This is ugly.  The woman is no longer the giver of life, it is no longer her womb which bears fruit.  Rather it is the man who bears children, the woman is somehow in the background, a deeply insignificant extension of him.

There’s so much to say about this.  For a start, this is a wilful and unnecessary interpretation.  The Torah often seems to use the masculine singular form of the second person without there being significance in that (I write this as a man of course, so I fully accept that this is easy for me to say).  It’s not clear the exact grammatical intention of this habit, but we might hear it as Israel being spoken to in the singular, this seems to be the implication of the opening of this speech:

Listen Israel, the Lord is our God, the Lord is One.

But even this isn’t clear cut, this very verse ends with Israel being referred to in the feminine, and we see this again later in verse 15.  I’m not aware of there being any clear rule here, we could simply say that Israel as a people is generally spoken to using the masculine gender, though not exclusively.  There is definitely nothing to suggest that this particular use of the masculine – vitnecha - is significant.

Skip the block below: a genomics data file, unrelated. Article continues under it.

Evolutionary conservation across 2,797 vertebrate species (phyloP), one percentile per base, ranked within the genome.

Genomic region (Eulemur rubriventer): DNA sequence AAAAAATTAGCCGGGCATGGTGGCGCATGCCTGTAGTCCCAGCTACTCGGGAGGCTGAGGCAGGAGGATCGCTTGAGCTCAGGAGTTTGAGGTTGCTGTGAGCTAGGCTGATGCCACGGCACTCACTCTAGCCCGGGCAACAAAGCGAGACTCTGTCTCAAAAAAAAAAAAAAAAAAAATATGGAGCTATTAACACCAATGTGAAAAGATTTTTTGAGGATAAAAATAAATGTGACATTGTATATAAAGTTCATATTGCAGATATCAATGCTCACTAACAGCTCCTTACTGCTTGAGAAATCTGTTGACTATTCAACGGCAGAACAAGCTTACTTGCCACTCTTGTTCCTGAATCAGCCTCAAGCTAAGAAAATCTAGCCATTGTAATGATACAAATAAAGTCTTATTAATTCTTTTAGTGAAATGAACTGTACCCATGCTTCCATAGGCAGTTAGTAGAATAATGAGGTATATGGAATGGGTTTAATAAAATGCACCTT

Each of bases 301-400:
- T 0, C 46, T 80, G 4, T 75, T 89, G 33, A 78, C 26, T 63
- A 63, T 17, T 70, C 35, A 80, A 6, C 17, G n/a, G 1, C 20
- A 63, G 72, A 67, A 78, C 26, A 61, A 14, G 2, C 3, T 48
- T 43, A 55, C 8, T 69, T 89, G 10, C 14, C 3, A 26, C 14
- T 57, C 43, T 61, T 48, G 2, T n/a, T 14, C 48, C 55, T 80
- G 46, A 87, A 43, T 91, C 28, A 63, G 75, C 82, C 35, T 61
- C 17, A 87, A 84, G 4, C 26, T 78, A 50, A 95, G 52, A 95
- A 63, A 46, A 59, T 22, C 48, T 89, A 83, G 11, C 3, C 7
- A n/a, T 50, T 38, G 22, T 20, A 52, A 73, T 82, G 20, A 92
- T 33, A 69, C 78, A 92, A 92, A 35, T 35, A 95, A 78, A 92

Maybe people think I’m being over sensitive here, but to say that a man’s womb is blessed is an appalling act of theft.  The womb of Israel is to be blessed, not the womb of its male members.

Going further, I feel compelled to point out that there is something of an absurdity in this interpretation, and it is noteworthy that both the Soncino and Koren translations seem to mask this uncomfortably by replacing ‘womb’ – the natural translation of ‘beten’ – with ‘body’.  The translation thus repeats the sin of the fathers, it belittles the significance of the woman, it denies the primacy of her involvement.

Perhaps this goes back to Genesis 3, to the idea that childbirth and its pains are a curse.  Childbirth is painted in a negative light, the focus is on its pain, not on its miraculousness, not on its centrality, not on the joy that it brings about.

If we were feeling bold, we might go further and comment on the idea that in Genesis 2 the first woman was not born to a woman, but was created, from a man, by a God who is spoken about in the masculine.  There is something of a denial here of the fact that we are all born to women, that women, through childbirth,  have made a huge and difficult contribution to the entirety of human existence.

Even as a man I’m deeply offended, I can’t begin to think how this all reads to a woman.

But reading carefully, it’s actually even worse.  The Rabbis – yes, this interpretation is repeated for effect in someone else’s name – suggest that if the Torah had wanted to speak of a woman’s womb it would have said ‘vitnah’ – her womb.  Not ‘vitnach’ – your womb in the feminine – but ‘vitnah’ – her womb.

There is an assumption that the woman is not directly involved with, engaged by the text.  Either God/Moshe would not be speaking to the women, or perhaps the thought is that women will not be listening or reading.